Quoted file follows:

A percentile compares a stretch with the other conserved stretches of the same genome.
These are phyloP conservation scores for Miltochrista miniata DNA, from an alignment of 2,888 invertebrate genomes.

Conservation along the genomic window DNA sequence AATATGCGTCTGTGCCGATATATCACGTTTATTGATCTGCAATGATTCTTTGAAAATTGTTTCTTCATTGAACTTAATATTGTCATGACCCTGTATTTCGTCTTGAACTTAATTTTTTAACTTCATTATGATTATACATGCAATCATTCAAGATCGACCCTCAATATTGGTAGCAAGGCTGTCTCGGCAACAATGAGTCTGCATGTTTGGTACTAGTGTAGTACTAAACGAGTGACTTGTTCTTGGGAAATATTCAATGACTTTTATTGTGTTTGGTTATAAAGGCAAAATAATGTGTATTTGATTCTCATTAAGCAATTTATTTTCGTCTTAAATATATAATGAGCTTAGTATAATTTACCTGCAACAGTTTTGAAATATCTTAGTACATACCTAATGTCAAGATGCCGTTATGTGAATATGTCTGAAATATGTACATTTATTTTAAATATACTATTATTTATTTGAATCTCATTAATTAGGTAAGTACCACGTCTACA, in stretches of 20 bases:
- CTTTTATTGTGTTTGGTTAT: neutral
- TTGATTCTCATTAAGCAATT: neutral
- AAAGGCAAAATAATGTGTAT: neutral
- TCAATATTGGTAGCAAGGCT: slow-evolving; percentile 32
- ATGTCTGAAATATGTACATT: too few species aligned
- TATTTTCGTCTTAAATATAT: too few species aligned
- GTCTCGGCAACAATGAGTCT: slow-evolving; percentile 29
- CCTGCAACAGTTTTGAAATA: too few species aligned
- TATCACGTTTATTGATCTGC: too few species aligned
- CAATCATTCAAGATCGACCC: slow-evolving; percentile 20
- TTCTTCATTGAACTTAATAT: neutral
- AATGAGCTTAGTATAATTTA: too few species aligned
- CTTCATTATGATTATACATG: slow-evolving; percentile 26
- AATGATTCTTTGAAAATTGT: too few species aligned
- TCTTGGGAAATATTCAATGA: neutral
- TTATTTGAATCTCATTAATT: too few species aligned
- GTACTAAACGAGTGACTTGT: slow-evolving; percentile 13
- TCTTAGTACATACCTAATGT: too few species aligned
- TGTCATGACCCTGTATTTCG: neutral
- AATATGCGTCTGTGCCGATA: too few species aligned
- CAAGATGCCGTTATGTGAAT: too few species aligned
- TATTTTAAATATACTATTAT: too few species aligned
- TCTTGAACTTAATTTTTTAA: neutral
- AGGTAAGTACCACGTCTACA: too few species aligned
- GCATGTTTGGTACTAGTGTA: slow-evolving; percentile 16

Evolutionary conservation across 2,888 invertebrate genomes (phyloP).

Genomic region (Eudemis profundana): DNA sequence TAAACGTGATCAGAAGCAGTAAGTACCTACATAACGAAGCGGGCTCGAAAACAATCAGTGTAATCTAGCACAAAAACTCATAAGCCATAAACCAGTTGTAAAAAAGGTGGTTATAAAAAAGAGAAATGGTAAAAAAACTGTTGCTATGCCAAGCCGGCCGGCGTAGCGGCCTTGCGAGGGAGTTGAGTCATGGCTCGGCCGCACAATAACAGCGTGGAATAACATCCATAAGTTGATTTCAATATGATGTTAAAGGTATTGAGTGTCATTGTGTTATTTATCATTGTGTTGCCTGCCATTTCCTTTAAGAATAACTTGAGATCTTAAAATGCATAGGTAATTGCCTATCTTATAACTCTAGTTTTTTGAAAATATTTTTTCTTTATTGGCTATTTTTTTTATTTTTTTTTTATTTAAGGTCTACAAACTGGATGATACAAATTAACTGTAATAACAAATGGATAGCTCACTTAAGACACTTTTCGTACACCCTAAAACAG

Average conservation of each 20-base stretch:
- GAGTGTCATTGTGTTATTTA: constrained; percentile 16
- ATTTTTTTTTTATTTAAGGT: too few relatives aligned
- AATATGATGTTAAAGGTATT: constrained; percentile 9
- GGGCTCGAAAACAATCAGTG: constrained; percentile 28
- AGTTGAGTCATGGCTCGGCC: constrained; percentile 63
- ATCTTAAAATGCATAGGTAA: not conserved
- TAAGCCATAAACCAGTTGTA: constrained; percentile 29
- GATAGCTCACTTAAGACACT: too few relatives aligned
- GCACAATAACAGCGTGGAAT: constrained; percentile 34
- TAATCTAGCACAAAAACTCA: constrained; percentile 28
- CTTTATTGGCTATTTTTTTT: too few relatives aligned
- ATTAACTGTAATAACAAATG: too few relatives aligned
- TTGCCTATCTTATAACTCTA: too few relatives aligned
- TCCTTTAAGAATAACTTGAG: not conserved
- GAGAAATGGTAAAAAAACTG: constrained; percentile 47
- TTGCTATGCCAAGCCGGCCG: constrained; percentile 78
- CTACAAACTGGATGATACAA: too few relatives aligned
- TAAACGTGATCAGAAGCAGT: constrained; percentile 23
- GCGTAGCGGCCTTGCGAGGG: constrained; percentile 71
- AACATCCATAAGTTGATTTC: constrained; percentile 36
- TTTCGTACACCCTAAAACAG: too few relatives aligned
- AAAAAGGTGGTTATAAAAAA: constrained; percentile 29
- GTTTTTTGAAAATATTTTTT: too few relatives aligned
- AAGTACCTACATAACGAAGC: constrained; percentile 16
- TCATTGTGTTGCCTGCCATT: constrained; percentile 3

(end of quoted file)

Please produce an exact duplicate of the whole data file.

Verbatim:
A percentile compares a stretch with the other conserved stretches of the same genome.
These are phyloP conservation scores for Miltochrista miniata DNA, from an alignment of 2,888 invertebrate genomes.

Conservation along the genomic window DNA sequence AATATGCGTCTGTGCCGATATATCACGTTTATTGATCTGCAATGATTCTTTGAAAATTGTTTCTTCATTGAACTTAATATTGTCATGACCCTGTATTTCGTCTTGAACTTAATTTTTTAACTTCATTATGATTATACATGCAATCATTCAAGATCGACCCTCAATATTGGTAGCAAGGCTGTCTCGGCAACAATGAGTCTGCATGTTTGGTACTAGTGTAGTACTAAACGAGTGACTTGTTCTTGGGAAATATTCAATGACTTTTATTGTGTTTGGTTATAAAGGCAAAATAATGTGTATTTGATTCTCATTAAGCAATTTATTTTCGTCTTAAATATATAATGAGCTTAGTATAATTTACCTGCAACAGTTTTGAAATATCTTAGTACATACCTAATGTCAAGATGCCGTTATGTGAATATGTCTGAAATATGTACATTTATTTTAAATATACTATTATTTATTTGAATCTCATTAATTAGGTAAGTACCACGTCTACA, in stretches of 20 bases:
- CTTTTATTGTGTTTGGTTAT: neutral
- TTGATTCTCATTAAGCAATT: neutral
- AAAGGCAAAATAATGTGTAT: neutral
- TCAATATTGGTAGCAAGGCT: slow-evolving; percentile 32
- ATGTCTGAAATATGTACATT: too few species aligned
- TATTTTCGTCTTAAATATAT: too few species aligned
- GTCTCGGCAACAATGAGTCT: slow-evolving; percentile 29
- CCTGCAACAGTTTTGAAATA: too few species aligned
- TATCACGTTTATTGATCTGC: too few species aligned
- CAATCATTCAAGATCGACCC: slow-evolving; percentile 20
- TTCTTCATTGAACTTAATAT: neutral
- AATGAGCTTAGTATAATTTA: too few species aligned
- CTTCATTATGATTATACATG: slow-evolving; percentile 26
- AATGATTCTTTGAAAATTGT: too few species aligned
- TCTTGGGAAATATTCAATGA: neutral
- TTATTTGAATCTCATTAATT: too few species aligned
- GTACTAAACGAGTGACTTGT: slow-evolving; percentile 13
- TCTTAGTACATACCTAATGT: too few species aligned
- TGTCATGACCCTGTATTTCG: neutral
- AATATGCGTCTGTGCCGATA: too few species aligned
- CAAGATGCCGTTATGTGAAT: too few species aligned
- TATTTTAAATATACTATTAT: too few species aligned
- TCTTGAACTTAATTTTTTAA: neutral
- AGGTAAGTACCACGTCTACA: too few species aligned
- GCATGTTTGGTACTAGTGTA: slow-evolving; percentile 16

Evolutionary conservation across 2,888 invertebrate genomes (phyloP).

Genomic region (Eudemis profundana): DNA sequence TAAACGTGATCAGAAGCAGTAAGTACCTACATAACGAAGCGGGCTCGAAAACAATCAGTGTAATCTAGCACAAAAACTCATAAGCCATAAACCAGTTGTAAAAAAGGTGGTTATAAAAAAGAGAAATGGTAAAAAAACTGTTGCTATGCCAAGCCGGCCGGCGTAGCGGCCTTGCGAGGGAGTTGAGTCATGGCTCGGCCGCACAATAACAGCGTGGAATAACATCCATAAGTTGATTTCAATATGATGTTAAAGGTATTGAGTGTCATTGTGTTATTTATCATTGTGTTGCCTGCCATTTCCTTTAAGAATAACTTGAGATCTTAAAATGCATAGGTAATTGCCTATCTTATAACTCTAGTTTTTTGAAAATATTTTTTCTTTATTGGCTATTTTTTTTATTTTTTTTTTATTTAAGGTCTACAAACTGGATGATACAAATTAACTGTAATAACAAATGGATAGCTCACTTAAGACACTTTTCGTACACCCTAAAACAG

Average conservation of each 20-base stretch:
- GAGTGTCATTGTGTTATTTA: constrained; percentile 16
- ATTTTTTTTTTATTTAAGGT: too few relatives aligned
- AATATGATGTTAAAGGTATT: constrained; percentile 9
- GGGCTCGAAAACAATCAGTG: constrained; percentile 28
- AGTTGAGTCATGGCTCGGCC: constrained; percentile 63
- ATCTTAAAATGCATAGGTAA: not conserved
- TAAGCCATAAACCAGTTGTA: constrained; percentile 29
- GATAGCTCACTTAAGACACT: too few relatives aligned
- GCACAATAACAGCGTGGAAT: constrained; percentile 34
- TAATCTAGCACAAAAACTCA: constrained; percentile 28
- CTTTATTGGCTATTTTTTTT: too few relatives aligned
- ATTAACTGTAATAACAAATG: too few relatives aligned
- TTGCCTATCTTATAACTCTA: too few relatives aligned
- TCCTTTAAGAATAACTTGAG: not conserved
- GAGAAATGGTAAAAAAACTG: constrained; percentile 47
- TTGCTATGCCAAGCCGGCCG: constrained; percentile 78
- CTACAAACTGGATGATACAA: too few relatives aligned
- TAAACGTGATCAGAAGCAGT: constrained; percentile 23
- GCGTAGCGGCCTTGCGAGGG: constrained; percentile 71
- AACATCCATAAGTTGATTTC: constrained; percentile 36
- TTTCGTACACCCTAAAACAG: too few relatives aligned
- AAAAAGGTGGTTATAAAAAA: constrained; percentile 29
- GTTTTTTGAAAATATTTTTT: too few relatives aligned
- AAGTACCTACATAACGAAGC: constrained; percentile 16
- TCATTGTGTTGCCTGCCATT: constrained; percentile 3